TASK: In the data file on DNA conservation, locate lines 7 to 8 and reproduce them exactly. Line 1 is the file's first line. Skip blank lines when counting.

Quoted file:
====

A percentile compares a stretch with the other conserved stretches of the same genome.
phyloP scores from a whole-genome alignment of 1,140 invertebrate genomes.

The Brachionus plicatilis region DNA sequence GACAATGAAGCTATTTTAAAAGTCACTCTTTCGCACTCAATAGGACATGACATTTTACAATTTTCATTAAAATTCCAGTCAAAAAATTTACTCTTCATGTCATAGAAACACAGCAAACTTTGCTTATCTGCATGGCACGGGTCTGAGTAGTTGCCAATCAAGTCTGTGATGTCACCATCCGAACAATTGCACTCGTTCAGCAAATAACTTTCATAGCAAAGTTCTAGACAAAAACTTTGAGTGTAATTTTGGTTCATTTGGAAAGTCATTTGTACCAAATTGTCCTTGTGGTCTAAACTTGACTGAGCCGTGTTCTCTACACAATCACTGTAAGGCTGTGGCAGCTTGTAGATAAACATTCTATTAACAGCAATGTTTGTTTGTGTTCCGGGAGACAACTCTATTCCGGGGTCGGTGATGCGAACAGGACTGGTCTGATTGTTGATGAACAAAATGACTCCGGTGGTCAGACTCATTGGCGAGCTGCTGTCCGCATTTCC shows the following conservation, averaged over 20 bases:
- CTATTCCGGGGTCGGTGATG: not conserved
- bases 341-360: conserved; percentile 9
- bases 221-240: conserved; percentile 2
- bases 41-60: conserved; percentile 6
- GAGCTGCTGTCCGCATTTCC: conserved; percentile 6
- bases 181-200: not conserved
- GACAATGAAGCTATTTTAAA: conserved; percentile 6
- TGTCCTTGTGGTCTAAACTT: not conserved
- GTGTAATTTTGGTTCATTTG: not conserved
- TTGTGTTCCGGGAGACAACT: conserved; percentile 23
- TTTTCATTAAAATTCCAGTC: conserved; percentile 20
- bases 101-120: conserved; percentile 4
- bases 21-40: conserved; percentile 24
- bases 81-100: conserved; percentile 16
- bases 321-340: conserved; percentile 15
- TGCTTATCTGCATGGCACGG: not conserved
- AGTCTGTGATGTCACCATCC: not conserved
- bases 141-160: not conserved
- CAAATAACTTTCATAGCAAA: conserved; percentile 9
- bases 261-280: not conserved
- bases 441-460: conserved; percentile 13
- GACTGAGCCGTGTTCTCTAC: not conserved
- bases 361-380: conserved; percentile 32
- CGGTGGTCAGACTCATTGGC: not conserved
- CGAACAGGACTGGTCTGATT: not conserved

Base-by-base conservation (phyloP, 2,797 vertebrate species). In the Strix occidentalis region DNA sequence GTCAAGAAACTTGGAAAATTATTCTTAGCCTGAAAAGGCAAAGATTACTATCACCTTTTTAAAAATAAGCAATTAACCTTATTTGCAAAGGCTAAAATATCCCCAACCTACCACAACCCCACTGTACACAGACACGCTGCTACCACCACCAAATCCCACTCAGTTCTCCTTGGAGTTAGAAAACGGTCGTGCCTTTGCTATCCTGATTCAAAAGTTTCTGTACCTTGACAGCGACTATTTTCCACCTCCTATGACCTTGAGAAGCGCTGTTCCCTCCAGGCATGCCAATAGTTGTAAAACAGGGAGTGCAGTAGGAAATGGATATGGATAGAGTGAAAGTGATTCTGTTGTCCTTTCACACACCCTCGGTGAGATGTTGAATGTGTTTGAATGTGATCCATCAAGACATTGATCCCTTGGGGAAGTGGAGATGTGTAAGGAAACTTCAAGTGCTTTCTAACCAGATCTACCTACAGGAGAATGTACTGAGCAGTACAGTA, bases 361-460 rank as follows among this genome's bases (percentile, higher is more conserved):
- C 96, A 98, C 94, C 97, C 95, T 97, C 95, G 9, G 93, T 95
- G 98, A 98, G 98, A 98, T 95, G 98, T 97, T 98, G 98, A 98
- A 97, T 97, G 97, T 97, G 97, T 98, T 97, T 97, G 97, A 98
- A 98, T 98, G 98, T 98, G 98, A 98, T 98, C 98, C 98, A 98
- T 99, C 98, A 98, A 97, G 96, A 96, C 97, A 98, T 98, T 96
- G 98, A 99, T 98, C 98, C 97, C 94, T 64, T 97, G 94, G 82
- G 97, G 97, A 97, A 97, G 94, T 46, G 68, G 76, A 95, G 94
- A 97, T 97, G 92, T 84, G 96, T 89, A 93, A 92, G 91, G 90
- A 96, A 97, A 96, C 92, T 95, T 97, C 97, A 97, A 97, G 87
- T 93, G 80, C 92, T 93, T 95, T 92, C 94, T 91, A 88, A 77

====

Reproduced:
- bases 41-60: conserved; percentile 6
- GAGCTGCTGTCCGCATTTCC: conserved; percentile 6